AUKEY 100W PD Wall Charger REVIEW | MacSources
The perfect ‘daily’ charger to travel with you.
I like to travel light these days. Ever since I was confined to my home for work (due to COVID-19 stay-at-home orders), I found there were a lot of things I didn’t need to carry with me. Therefore, when I returned to work, I opted to have a lighter laptop bag as my daily carry-all. One of the things that always tended to weigh me down was my laptop charger. I have a MacBook Pro so it has a sizeable power brick that comes with it. When I learned that AUKEY had a 100W PD Wall Charger available I jumped at the chance to use it as a traveling power adapter.
The Omnia 100W PD Charger from AUKEY (AKA — 100W PD Wall Charger) provides up to 100W of “super” output power. This high level of power delivery enables full-speed charging for MacBook Pros including the latest 16-inch MacBook Pro. It’s designed for travel and has a compact form factor with foldable plugs. It has broad compatibility and is able to charge Apple and Android devices at full speed. The power adapter is powered by the OmniaChip, the next-gen GaN IC developed by AUKEY. Because it is a high-capacity power adapter it will charge devices “faster than fast” and has a reported charging time of 1.5hrs for an iPhone 11 Pro, 1.7hrs for an iPad Pro 10.5", and 1.9hrs for a 16-inch MacBook Pro. The power adapter can also power a Nintendo Switch.
- Model: PA-B5
- Input: 100–240V~2.5A 50/60Hz
- USB-C Out (Max 100W): 5V/3A, 9V/3A, 12V/3A,
- 15V/3A, 20V/5A
- Dimensions: 57 x 57 x 32mm
The power adapter comes in a pretty traditional AUKEY product box. It’s plain and features an illustration of the product on the front. One thing I’ve noticed about AUKEY products is that the name that is printed on the box is usually different than what is featured on their website. For example, this power adapter is listed as “100W PD Wall Charger” on the box and the “OMNIA 100W PD Charger” on AUKEY’s website. For this reason, I always refer to the model number of AUKEY products rather than the name.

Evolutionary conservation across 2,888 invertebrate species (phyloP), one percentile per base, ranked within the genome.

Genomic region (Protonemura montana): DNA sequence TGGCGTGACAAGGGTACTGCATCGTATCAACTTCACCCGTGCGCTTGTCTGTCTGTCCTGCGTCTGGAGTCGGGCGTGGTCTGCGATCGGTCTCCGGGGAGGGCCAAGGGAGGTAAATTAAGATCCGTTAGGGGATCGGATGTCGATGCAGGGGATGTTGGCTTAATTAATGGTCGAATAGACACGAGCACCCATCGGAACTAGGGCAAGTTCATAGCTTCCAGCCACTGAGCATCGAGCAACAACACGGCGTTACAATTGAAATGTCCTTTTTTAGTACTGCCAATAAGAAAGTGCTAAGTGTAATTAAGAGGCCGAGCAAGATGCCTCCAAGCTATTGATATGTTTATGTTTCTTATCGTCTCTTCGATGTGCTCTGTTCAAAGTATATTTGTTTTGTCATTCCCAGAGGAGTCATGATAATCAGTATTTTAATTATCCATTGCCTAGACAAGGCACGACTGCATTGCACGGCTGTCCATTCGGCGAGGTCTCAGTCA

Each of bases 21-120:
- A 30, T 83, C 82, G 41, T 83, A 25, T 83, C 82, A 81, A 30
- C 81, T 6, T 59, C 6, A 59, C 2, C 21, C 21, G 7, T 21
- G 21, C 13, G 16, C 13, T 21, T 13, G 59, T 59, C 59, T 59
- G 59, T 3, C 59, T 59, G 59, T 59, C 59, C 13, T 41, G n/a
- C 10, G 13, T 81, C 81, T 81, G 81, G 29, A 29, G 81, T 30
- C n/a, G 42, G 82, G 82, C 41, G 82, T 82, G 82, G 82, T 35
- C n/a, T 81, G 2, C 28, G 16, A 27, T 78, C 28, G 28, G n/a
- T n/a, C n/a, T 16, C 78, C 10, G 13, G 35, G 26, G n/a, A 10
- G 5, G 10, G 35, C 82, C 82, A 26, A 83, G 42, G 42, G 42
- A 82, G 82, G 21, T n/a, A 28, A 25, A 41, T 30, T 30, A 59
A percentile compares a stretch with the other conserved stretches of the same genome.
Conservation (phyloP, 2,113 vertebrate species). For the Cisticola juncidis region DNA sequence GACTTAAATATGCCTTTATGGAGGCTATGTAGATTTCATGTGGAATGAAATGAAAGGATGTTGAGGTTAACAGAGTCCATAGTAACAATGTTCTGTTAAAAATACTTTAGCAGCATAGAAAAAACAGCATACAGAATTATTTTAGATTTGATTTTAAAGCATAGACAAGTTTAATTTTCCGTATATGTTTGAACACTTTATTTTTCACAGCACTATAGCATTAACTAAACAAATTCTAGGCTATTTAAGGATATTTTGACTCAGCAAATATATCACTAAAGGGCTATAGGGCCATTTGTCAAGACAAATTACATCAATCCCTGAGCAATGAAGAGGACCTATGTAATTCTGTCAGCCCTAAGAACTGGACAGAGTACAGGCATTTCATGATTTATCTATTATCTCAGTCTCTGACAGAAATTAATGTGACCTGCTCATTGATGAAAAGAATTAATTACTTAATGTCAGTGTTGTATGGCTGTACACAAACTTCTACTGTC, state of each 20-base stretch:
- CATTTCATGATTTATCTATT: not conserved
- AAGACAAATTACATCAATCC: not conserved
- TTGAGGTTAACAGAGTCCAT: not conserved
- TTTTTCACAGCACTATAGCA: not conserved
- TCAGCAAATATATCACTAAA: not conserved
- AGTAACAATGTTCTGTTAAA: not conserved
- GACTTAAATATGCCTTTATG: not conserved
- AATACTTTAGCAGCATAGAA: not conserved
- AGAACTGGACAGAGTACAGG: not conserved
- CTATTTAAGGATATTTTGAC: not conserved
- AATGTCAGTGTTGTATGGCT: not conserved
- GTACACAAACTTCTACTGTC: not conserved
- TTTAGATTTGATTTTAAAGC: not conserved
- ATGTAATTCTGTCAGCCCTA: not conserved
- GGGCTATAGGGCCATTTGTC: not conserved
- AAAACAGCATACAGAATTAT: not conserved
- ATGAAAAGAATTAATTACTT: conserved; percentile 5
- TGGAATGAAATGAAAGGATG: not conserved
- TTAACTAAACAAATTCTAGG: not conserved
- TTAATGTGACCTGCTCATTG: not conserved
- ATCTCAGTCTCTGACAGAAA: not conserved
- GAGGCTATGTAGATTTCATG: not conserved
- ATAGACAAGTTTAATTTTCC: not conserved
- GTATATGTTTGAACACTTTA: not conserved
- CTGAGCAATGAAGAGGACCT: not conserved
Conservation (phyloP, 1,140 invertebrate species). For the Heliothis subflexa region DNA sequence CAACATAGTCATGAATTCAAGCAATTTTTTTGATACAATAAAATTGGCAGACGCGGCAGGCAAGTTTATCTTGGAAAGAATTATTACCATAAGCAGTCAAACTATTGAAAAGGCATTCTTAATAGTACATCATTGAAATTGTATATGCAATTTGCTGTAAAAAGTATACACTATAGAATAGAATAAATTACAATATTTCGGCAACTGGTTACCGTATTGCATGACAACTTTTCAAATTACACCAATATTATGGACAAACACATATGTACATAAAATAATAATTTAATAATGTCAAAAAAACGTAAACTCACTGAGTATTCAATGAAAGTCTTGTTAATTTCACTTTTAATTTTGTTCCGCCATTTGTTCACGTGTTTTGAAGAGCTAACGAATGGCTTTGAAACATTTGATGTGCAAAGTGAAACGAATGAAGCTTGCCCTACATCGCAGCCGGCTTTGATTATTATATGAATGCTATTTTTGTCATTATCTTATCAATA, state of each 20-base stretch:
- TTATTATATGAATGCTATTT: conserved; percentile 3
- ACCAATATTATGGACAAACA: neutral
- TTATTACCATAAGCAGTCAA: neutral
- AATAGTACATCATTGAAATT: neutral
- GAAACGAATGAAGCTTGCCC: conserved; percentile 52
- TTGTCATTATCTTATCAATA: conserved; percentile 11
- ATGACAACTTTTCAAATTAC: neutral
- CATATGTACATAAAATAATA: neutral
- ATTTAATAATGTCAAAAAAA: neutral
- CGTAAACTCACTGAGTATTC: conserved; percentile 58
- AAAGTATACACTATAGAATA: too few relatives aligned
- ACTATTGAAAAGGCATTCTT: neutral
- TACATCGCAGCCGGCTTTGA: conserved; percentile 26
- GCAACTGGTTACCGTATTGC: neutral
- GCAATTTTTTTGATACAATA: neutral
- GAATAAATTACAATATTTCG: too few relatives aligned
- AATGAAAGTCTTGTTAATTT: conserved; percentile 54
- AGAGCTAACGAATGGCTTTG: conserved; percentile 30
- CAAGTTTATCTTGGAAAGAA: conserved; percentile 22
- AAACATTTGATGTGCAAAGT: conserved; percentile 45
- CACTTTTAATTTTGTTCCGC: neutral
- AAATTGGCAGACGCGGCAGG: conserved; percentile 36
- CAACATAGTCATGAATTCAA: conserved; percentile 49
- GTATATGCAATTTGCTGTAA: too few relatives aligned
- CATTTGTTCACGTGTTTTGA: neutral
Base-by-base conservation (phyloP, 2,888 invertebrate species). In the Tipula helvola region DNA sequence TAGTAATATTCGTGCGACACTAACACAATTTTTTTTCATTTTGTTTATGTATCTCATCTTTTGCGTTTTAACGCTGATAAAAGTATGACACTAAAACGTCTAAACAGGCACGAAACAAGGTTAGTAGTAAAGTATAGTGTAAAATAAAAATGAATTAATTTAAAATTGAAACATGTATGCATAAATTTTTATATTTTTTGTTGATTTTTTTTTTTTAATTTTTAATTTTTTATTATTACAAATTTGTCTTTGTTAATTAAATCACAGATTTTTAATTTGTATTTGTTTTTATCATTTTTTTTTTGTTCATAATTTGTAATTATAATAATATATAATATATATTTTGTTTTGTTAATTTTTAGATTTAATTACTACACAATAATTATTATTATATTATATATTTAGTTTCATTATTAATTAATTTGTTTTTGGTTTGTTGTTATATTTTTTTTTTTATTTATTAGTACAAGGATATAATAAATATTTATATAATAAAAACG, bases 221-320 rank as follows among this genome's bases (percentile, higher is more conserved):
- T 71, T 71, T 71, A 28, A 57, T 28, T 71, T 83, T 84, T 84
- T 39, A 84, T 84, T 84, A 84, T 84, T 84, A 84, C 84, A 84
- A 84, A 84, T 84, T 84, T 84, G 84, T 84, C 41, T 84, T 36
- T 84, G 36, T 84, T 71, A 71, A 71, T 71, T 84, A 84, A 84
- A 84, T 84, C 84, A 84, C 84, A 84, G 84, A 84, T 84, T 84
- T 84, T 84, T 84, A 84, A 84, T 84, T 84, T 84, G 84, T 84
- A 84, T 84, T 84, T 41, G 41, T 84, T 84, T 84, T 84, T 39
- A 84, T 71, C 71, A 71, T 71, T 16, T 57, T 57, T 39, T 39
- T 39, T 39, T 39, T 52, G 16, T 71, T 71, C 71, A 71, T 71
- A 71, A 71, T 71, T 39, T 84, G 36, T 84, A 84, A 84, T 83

The power adapter is lightweight and very compact. This is the main reason I have added the adapter to my ‘go bag’ for work. It provides the amount of power I need to charge my laptop — a 13-inch 2016 MacBook Pro with Touchbar — which requires a 61W power adapter. Since my laptop only requires the 61W charger from Apple, I have compared the sizes and costs between the 61W and 96W Apple wall chargers to the AUKEY 100W charger in the chart below. You will notice that the AUKEY charger beats both on size and cost.
Apple 96W Wall Adapter
4.88″ x 4.88″ x 1.22″ inches
Apple 61W Wall Adapter
2.9″ x 2.9″ x 1.1″ inches
AUKEY 100W Wall Adapter
2.2″ x 2.2″ x 1.3″ inches
When it comes to testing the power adapter, I plugged my MacBook Pro into it using a USB-C cable (not included with charger) and let it sit and charge until it reached 100%. When I started charging the laptop it only had a charge of 36% on the battery. When I plugged it in, it immediately recognized the charger as compatible and a ‘time until full’ amount was shown in my menu bar within a couple of minutes of connecting the laptop to the charger. I kept pretty close tabs on the charging process and noticed that after 41 minutes, the laptop had gained 43% battery life. Then after one hour, it had gained 54%. Throughout testing, the charging rate has been an average of 0.9% per minute, which is exceptionally fast in my opinion. It took my laptop 80 minutes to reach a full battery.
I believe the AUKEY 100W PD Wall Charger is a really nice option to charge high-power items like laptops. I love how compact it is and that it is quite a bit smaller than the original wall charger for my MacBook Pro. I did notice that the charger gets a little warm after charging for a long time, but it’s not ‘hot’ to the touch. It certainly doesn’t get as warm as my Apple charger does. I think the AUKEY 100W PD Wall Charger is a good replacement/stand-in for the original factory chargers that come with Apple laptops and it’s perfect for traveling from place-to-place on a daily basis.
Originally published at https://macsources.com on June 18, 2020.